In order to determine how we could have been better prepared for the pandemic, look no further than this whale of a tale from Oregon's whale explosion incident in 1970.
When a dead 45-foot long sperm whale washed ashore at Florence along the central Oregon coast on November 9, 1970, city and state officials considered three options.
They could let the carcass decompose where it was. Or they could chop it up into pieces and bury them.
But nobody wanted to cut up the carcass. And burying was discouraged because the remains could be uncovered.
Officials needed to get the job done quicker which brought them to option number three.
At the time, the highway division had jurisdiction over Oregon's beaches and, after consulting with the United States Navy, they chose to remove the 8-short-ton carcass by blowing it to smithereens.
The Doncaster Council in England said there are three things we can learn from the blubber blunder.
In November 1970, officials in Oregon, USA decided to blow up a rotting whale carcass. The whole thing went horribl… https://t.co/RPivfPhyXo— Doncaster Council (@Doncaster Council)1586162901.0
The detonation was a massive failure and the Doncaster Metropolitan Borough Council used the incident as a life lesson applicable to the pandemic.
The Doncaster Council Twitter account tweeted a play-by-play of the plan that blew up in the face of Oregonians.
The story begins when a 45-foot sperm whale washed up on the beach in Florence, Oregon on 9 November 1970. Here i… https://t.co/yyhB6Y87I0— Doncaster Council (@Doncaster Council)1586162902.0
There was some debate amongst locals about what to do with it. 1️⃣ Although unpleasant, they could leave it to de… https://t.co/LbxvxHnw2B— Doncaster Council (@Doncaster Council)1586162905.0
It was decided that leaving the whale to decompose would be too unpleasant in the short term. No one wants the sm… https://t.co/gCRHfWsLgW— Doncaster Council (@Doncaster Council)1586162908.0
Fortunately, at least for the purposes of this history lesson, they chose option 3. They would blow up the whale. https://t.co/39r7noYnHo— Doncaster Council (@Doncaster Council)1586162911.0
Officials ignored the warning of a military veteran and expert in explosives who happened to be near the site.
He claimed that 20 sticks would have been sufficient instead of the planned 20 cases—a half a ton—of dynamite.
George Thornton, who sensibly seems to be wearing a hard hat, was the engineer in charge of the explosion. By his… https://t.co/mbMOJS8km9— Doncaster Council (@Doncaster Council)1586162912.0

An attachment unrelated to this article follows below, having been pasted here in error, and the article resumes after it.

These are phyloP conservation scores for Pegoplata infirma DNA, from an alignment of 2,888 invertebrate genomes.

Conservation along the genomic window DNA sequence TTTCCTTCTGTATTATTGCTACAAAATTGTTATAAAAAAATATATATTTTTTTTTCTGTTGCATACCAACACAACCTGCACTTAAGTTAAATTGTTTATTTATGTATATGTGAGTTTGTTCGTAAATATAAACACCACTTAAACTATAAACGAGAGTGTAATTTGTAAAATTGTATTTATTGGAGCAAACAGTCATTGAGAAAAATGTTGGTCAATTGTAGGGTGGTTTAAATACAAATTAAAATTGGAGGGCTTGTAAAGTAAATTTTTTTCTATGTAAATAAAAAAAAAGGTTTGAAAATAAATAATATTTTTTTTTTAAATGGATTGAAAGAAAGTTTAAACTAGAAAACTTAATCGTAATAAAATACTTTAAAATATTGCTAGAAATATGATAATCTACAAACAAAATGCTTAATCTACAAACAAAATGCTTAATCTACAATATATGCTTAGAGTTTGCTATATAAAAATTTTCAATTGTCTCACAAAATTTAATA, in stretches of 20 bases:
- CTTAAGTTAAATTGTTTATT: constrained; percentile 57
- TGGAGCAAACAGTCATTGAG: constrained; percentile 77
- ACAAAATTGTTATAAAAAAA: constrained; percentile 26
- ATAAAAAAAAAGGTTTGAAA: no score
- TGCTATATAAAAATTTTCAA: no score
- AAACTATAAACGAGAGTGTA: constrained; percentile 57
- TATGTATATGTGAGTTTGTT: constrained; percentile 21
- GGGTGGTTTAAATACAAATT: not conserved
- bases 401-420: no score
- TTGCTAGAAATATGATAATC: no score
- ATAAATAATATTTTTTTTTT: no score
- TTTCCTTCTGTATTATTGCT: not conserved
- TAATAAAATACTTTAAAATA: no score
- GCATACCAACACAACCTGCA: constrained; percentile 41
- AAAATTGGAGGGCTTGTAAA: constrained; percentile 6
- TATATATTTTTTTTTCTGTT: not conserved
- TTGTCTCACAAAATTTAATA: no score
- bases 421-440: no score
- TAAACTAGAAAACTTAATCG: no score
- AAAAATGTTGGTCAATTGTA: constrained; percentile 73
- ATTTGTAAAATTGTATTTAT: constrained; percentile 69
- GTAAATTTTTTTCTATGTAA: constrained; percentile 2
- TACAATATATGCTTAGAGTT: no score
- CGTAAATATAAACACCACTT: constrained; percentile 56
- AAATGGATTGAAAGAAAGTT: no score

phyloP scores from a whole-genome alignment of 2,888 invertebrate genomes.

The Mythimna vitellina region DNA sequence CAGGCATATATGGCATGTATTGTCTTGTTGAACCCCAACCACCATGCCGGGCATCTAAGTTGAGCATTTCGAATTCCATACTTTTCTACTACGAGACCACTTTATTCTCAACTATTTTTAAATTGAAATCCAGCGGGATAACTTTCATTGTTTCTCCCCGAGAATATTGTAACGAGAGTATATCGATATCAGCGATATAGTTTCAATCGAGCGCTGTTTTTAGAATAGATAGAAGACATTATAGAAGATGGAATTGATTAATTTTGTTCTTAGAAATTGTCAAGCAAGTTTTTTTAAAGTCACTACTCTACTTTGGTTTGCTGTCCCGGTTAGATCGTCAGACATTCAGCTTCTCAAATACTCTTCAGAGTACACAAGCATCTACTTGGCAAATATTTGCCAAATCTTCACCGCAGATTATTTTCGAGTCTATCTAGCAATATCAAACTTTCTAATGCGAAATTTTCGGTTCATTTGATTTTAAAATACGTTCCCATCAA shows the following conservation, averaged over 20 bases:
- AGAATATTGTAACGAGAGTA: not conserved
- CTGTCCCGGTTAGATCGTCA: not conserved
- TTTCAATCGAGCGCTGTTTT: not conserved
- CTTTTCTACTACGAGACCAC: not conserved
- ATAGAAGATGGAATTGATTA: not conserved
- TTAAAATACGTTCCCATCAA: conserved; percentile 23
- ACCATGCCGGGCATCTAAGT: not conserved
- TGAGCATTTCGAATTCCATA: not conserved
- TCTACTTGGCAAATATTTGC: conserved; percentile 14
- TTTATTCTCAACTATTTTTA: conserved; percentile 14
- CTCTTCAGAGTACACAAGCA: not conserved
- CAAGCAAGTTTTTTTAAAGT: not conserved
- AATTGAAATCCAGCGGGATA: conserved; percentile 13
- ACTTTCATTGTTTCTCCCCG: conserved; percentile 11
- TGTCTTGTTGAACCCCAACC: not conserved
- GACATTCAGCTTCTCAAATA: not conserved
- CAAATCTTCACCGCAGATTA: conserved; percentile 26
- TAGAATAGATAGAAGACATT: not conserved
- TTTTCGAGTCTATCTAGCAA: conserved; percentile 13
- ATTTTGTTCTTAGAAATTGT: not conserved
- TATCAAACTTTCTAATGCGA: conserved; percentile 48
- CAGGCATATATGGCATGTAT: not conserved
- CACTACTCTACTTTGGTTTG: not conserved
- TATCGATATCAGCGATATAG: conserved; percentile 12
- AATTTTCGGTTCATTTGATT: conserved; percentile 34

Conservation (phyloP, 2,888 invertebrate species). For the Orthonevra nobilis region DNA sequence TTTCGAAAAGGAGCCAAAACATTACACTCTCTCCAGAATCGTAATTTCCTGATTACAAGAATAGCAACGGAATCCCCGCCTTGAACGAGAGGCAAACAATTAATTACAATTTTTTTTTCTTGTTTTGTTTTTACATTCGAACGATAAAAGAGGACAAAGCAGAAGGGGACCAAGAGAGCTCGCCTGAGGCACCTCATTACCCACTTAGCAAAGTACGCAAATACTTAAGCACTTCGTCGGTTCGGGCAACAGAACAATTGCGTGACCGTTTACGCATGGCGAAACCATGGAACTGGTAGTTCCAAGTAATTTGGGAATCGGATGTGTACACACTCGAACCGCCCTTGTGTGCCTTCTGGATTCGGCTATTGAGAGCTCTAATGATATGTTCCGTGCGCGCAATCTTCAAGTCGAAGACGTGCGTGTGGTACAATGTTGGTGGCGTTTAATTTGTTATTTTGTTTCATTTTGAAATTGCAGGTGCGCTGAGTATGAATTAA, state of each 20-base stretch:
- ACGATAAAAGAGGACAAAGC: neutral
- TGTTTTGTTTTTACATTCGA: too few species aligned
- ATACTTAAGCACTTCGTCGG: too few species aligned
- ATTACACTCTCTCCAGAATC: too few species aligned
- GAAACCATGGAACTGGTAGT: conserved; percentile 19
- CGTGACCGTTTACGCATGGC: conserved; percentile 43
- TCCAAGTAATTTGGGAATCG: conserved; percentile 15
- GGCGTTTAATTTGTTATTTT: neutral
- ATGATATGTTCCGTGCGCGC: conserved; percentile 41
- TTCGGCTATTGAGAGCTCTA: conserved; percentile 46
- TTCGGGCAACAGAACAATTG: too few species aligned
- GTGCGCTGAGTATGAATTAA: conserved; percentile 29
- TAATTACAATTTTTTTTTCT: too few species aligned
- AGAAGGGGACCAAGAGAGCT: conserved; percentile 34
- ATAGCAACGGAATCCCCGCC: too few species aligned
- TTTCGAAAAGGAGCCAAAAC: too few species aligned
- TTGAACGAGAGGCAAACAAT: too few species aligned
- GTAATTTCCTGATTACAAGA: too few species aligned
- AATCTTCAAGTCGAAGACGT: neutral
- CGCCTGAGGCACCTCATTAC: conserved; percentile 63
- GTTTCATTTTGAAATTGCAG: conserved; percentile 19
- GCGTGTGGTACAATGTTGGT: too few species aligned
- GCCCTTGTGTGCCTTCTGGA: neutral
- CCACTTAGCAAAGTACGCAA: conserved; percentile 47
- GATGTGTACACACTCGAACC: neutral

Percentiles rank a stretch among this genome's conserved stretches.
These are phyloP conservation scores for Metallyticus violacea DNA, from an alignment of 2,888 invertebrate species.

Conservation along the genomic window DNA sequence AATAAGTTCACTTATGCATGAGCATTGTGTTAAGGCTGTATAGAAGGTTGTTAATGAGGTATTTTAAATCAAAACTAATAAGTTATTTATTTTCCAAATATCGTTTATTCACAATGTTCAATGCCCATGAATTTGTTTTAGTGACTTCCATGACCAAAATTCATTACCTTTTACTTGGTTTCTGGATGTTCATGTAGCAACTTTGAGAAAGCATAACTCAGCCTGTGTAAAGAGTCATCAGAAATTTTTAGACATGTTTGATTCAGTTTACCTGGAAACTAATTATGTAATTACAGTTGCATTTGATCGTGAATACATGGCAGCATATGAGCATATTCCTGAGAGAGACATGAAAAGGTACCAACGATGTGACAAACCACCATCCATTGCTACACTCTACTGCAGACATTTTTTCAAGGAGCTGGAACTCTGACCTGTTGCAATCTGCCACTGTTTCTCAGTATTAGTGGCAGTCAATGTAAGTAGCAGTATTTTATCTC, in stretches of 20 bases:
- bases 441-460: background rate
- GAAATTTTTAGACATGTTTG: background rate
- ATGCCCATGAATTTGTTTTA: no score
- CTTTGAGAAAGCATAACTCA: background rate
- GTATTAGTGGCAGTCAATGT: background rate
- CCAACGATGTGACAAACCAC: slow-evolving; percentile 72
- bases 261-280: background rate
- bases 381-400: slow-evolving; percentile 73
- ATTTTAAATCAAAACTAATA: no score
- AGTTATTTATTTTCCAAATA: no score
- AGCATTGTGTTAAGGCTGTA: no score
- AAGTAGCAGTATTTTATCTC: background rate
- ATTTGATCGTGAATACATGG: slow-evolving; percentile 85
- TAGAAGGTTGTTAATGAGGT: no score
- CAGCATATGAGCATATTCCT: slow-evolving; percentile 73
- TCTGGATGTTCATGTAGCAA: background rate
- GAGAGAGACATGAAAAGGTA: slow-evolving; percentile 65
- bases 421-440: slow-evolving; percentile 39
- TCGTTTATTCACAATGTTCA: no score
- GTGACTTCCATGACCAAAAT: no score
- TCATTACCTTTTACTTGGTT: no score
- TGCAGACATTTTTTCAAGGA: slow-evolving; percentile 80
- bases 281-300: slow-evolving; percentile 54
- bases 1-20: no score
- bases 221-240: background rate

An ex-member of the military advised George and the other officials that this was waaaay too much, and just a few s… https://t.co/drs4h0VSjH— Doncaster Council (@Doncaster Council)1586162914.0
And the crowds gathered, completely oblivious of the whale debris to soon come raining down on them.
On 12 November, in front of a crowd of excited spectators (yes, really)...they exploded the whale.— Doncaster Council (@Doncaster Council)1586162915.0
The explosion occurred at 3:45 p.m. on November 12, with huge chunks of whale blubber blasting beyond the projected distance on the beach and landing near buildings and parking structures.
The dunes were evacuated after spectators scattered and dodged pieces of rotted whale flesh falling from the sky.
Very quickly, the short-sightedness of the plan became evident. The huge amount of dynamite sent massive chunks o… https://t.co/ovFQF7r5RY— Doncaster Council (@Doncaster Council)1586162918.0
The overwhelming smell sent people running for their homes as rotting whale plopped down around them. The situati… https://t.co/PgsbCFBLeo— Doncaster Council (@Doncaster Council)1586162921.0
Much of the whale did not disintegrate and the scavenger birds that were expected to come and pick off the remaining pieces never arrived, most likely out of fear from the sound of the explosion.
To cap everything off, the main bit of the whale stayed exactly where it had been. The problem hadn’t gone away, o… https://t.co/KE6jOVW9Am— Doncaster Council (@Doncaster Council)1586162922.0
The British town said there are three takeaways from the event that took place 50-years ago.
1️⃣ DON’T IGNORE THE ADVICE THAT EXPERTS GIVE YOU. They know what they’re talking about.— Doncaster Council (@Doncaster Council)1586162924.0
2️⃣ Sometimes, it’s better to just sit at home and do nothing than go outside and do something ridiculous. Let nature take its course.— Doncaster Council (@Doncaster Council)1586162925.0
3️⃣ When you ignore expert advice and act like an idiot, you cover everyone else with decaying whale blubber.… https://t.co/HaGT7KZt35— Doncaster Council (@Doncaster Council)1586162925.0
The city of Florence—which was the site of the whale bomb—saw the informative thread and responded that:
"We can all learn from the past!"
We can all learn from the past! #StayHomeSaveLives https://t.co/GkQAY3F4I0— City of Florence, Oregon (@City of Florence, Oregon)1586196703.0
#OTD 1970, the Oregon Highway Division consulted with the US Navy and decided the best way to dispose of a whale ca… https://t.co/IgfR8tG2eg— U.S. Naval Institute (@U.S. Naval Institute)1573608203.0
This year marks the 50th anniversary of the incident.
Decades later, we are still living in an era where an expert's warning is ignored and the public is left scrambling to pick up the pieces as a consequence of horrible decisions.